Under the Dome is slightly different from King’s other work, so I’m told. Although I haven’t read much of his work, I have novels such as Full Dark, No Stars and 11/22/63 on my list. On a completely normal day, an inconceivable event happens as the small town of Chester’s Mill is sealed off from the rest of utdpaperbackthe world. As those on the ‘outside’ try to figure out how to penetrate the dome, personalities clash as ‘Big Jim’ Rennie and his goons struggle to take full control of Chester Mill’s citizens. The barrier, reaching far above and beneath the town, starts to affect oxygen, weather, and tempers in a matter of days. Young men are armed with guns and added to the police force. Suicides are a daily occurance. Soon Dale Barbara, some adventurous teenagers and a newspaper editor are out to return some sanity to the situation. Soon, a meth lab is exposed and the unlikely group of comrades must find the source of the dome, before there’s nothing left to contain in Chester’s Mill.

Should make for an exciting CBS miniseries…? For adult audiences, however. Are you looking forward to the show/movie? Plan on reading the book, or have you already read it? Let me know! Stop by www.underthedome.com.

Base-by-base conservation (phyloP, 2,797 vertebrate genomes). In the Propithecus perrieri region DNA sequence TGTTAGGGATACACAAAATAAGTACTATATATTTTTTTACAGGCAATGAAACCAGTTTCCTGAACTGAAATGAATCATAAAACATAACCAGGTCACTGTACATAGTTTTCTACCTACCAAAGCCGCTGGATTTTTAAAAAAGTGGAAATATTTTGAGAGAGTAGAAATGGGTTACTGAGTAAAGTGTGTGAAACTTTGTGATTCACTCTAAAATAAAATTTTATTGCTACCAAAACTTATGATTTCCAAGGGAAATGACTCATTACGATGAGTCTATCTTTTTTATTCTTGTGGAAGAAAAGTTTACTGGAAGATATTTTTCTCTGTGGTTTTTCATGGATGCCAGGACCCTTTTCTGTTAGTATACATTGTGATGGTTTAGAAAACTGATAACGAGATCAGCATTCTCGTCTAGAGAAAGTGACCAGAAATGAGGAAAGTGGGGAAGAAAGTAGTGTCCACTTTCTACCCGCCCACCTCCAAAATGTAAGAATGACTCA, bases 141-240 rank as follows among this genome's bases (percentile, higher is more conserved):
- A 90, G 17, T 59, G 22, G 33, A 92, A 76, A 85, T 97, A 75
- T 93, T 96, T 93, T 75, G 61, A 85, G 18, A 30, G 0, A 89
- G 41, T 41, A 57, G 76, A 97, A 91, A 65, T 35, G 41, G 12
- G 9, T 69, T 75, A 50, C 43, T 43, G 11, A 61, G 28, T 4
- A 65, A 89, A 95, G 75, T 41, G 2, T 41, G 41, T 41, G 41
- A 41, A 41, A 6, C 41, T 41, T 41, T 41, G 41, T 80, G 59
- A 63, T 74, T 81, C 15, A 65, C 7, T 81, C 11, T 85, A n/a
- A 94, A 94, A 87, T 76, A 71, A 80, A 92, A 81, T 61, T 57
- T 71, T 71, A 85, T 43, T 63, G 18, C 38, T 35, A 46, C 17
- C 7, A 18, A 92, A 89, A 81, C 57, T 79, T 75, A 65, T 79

Video is courtesy of youtube.com.

A Game of Thrones

This is a series that has been on my to do list for quite a few months now. It fits in so well with my nerdy side too, bringing to life my love for Renaissance. Turns out… I first discussed the books with my Aunt at the Renaissance Fair. Haven’t read the books yet, buuut, I started watching the tv show. Can I just say, “Holy vulgarity”? Heads up to anyone considering watching – it definitely should have an R rating, for just about anything you can think of. Not sure how the books compare (as far as content), but I can’t wait to find out! Hopefully, I can start the books alongside the show soon.